There is only one other individual mentioned before the theocracy who gave a tenth. As Jacob anticipated with terror his encounter with Esau, he tried to make a deal with God. Though God promised him protection in his dream, Jacob, true to his character, tried to bind God with a contract. A conniver himself, he didn’t trust anybody, not even God, so he thought he could entice God with the promise of a tenth of his wealth in reward for deliverance from his brother (Ge. 28:20-22). That said everything about Jacob’s manipulative and self-important character and nothing about God’s desires for our giving. After God conquered Jacob’s selfish heart, there was no mention of a “tenth.” Jacob “poured out a drink offering.” Pouring precious oil on the ground before the Lord was an extravagant display of loving gratitude, just as it was for the woman who poured her heirloom ointment on Jesus’ feet (Ge. 35:14-15; Lk. 7:37-38). That latter act was called “wasteful” by some of the disciples, which was just the profligacy the woman was striving for. She and Jacob were saying, “Everything I am and have comes from you and I surrender everything back to you in grateful abandon.” It’s in keeping with the good news that Jesus did not come to “please himself” but “made himself nothing” for us (Ro. 15:1-3; Ph. 2:7).


The prophet Malachi is the last to mention tithing in the Old Testament, “In tithes and offerings you are robbing me. . .bring the whole tithe into the storehouse” (3:10). Malachi reinforces there are multiple tithes in Israel, not just one. and he distinguishes them from “offerings.” Furthermore, the structure of his book reinforces the tithes had to do mainly with state infrastructure including care for the disenfranchised and poor. In this part of his prophecy, Malachi confronted their social sins: partiality in civil judgments (2:9); introduction of pagan influences (2:11); mistreatment of women in divorce (2:16); defrauding laborers (3:5), and oppression of widows, orphans, and aliens (3:5). So in 3:10, he added tax evasion to the list of social ills. Their unfaithfulness as citizens flowed from their ingratitude for redemption. The book opens with, “I have loved you,” says the Lord. Malachi began his sermon by exposing how their lack of love for the Lord is reflected in the “gifts” they bring to worship. They are the worst, the afterthoughts, the leftovers, the throwaways instead of the firstfruits (1:2, 8).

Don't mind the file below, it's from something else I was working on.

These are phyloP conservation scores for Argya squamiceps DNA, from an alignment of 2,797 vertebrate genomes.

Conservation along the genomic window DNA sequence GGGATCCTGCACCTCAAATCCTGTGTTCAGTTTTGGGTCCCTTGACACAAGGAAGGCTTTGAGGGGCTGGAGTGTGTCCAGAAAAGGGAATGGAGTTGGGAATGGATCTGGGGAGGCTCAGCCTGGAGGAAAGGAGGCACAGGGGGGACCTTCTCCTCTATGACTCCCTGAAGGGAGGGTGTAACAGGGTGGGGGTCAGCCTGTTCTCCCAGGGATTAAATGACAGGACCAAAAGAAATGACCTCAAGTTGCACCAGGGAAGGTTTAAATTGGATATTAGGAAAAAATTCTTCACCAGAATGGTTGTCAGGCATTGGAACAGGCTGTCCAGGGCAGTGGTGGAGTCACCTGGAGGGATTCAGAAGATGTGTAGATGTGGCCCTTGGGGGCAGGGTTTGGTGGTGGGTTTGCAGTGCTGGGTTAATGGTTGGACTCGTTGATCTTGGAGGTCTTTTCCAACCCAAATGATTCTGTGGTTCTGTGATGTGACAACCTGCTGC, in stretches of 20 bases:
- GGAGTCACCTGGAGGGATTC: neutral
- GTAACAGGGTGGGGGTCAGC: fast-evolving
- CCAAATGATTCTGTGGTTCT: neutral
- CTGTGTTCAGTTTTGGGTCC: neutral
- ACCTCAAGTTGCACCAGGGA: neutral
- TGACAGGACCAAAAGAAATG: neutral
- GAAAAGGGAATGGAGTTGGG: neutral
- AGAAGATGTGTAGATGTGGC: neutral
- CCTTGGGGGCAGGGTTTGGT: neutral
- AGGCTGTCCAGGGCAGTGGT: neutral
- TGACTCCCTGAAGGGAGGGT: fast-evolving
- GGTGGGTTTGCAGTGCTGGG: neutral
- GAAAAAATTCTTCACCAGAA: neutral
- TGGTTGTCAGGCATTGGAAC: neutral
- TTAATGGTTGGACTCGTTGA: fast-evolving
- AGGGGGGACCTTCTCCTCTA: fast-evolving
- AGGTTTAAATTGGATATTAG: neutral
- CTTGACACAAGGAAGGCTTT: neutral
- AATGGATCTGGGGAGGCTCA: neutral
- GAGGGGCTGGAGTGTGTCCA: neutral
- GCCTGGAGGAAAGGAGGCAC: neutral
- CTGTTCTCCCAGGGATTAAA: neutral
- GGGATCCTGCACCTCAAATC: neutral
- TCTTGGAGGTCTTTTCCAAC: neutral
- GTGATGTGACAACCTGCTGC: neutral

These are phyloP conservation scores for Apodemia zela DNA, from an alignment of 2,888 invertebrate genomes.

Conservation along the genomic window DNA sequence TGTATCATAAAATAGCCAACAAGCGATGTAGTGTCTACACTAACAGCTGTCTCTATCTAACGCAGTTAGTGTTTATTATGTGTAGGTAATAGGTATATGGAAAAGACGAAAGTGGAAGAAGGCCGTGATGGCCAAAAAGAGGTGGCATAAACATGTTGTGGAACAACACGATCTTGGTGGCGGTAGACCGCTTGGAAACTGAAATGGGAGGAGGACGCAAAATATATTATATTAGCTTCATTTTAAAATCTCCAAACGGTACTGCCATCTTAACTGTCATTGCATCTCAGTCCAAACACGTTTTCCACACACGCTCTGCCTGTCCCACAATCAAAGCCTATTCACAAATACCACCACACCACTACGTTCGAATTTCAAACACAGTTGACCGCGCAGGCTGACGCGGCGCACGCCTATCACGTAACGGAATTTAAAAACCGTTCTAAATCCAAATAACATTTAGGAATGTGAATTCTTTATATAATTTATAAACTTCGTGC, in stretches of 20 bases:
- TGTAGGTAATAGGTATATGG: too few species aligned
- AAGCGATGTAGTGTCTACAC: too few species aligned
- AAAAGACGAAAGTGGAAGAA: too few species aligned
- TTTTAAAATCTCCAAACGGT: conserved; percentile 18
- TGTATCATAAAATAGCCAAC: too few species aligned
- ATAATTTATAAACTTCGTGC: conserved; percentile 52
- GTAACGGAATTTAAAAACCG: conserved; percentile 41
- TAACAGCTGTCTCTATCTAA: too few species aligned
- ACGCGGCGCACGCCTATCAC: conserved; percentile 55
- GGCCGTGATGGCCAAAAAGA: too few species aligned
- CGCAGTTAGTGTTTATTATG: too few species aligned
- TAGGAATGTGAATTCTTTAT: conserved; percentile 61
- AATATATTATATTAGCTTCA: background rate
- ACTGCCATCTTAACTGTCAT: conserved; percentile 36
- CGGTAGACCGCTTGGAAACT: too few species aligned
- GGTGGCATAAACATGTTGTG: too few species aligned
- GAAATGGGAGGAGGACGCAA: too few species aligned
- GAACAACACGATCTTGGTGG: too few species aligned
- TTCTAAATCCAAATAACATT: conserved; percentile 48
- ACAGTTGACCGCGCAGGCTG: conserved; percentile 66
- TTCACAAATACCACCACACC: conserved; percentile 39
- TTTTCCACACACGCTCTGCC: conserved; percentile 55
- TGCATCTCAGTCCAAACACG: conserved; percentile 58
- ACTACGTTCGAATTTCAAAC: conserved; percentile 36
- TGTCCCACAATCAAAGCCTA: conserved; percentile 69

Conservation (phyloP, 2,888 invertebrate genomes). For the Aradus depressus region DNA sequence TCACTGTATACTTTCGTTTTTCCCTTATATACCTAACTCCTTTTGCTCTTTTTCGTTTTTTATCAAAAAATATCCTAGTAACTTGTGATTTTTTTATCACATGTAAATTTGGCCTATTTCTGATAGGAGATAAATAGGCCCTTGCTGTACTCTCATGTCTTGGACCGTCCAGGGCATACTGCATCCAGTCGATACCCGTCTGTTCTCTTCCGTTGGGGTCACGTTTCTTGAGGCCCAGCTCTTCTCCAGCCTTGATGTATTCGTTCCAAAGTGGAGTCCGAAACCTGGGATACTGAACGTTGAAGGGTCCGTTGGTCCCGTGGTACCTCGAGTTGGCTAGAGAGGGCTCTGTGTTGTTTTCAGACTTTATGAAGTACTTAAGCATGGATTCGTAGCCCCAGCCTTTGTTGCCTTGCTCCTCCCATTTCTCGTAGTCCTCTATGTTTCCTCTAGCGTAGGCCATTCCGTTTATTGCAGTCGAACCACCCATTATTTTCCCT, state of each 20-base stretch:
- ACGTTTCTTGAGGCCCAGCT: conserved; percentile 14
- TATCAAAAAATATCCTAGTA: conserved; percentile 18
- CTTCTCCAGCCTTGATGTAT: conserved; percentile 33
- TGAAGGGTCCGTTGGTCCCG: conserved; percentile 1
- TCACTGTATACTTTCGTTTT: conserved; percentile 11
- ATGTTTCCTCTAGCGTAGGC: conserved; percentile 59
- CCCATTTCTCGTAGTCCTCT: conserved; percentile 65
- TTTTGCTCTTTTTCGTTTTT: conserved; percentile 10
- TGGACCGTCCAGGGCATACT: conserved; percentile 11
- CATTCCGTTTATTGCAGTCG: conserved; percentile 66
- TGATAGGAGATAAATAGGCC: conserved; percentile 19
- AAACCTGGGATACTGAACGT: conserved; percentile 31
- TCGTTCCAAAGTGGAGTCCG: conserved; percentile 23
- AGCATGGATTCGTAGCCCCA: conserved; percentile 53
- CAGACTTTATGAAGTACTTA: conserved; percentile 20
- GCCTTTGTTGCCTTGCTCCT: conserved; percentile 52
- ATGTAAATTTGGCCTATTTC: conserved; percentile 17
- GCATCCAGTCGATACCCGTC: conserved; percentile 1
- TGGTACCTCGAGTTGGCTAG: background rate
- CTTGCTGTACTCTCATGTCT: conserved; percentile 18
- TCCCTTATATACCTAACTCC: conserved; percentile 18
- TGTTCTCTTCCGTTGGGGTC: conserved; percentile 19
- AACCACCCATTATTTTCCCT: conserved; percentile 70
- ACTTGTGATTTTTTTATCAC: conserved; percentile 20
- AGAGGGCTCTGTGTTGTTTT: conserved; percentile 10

Where the Practice of the Tithe Originated

Originating with A. W. Miller, pastor of the First Presbyterian Church of Charlotte, North Carolina, the concept of the tithe as a required method for systematic giving is a relatively recent phenomenon. The post-Civil War Southern Church was suffering financially, so the leaders were looking for a way to urge their people to give systematically. Miller thought he discovered the answer to the Southern church’s need when he published a little book called “The Law of the Tithe and of the Freewill Offering” in the late 1800s.

It provoked lively debate worldwide, so the General Assembly of the Southern Presbyterian Church put it to a Presbytery vote. Though the church was financially desperate, fifty-one percent of the 68 presbyteries said the tithe is not a biblical mandate for giving. Sixteen said that it is not commanded, but could be a useful idea for organizing systematic giving. In 1888, the General Assembly gave no opinion

The 16 presbyteries were closest to the mark in trying to disciple their people in living generously—10 percent can be a useful idea or helpful guide for testing the sincerity of your love for Christ and helping the ministry of the Church he loves.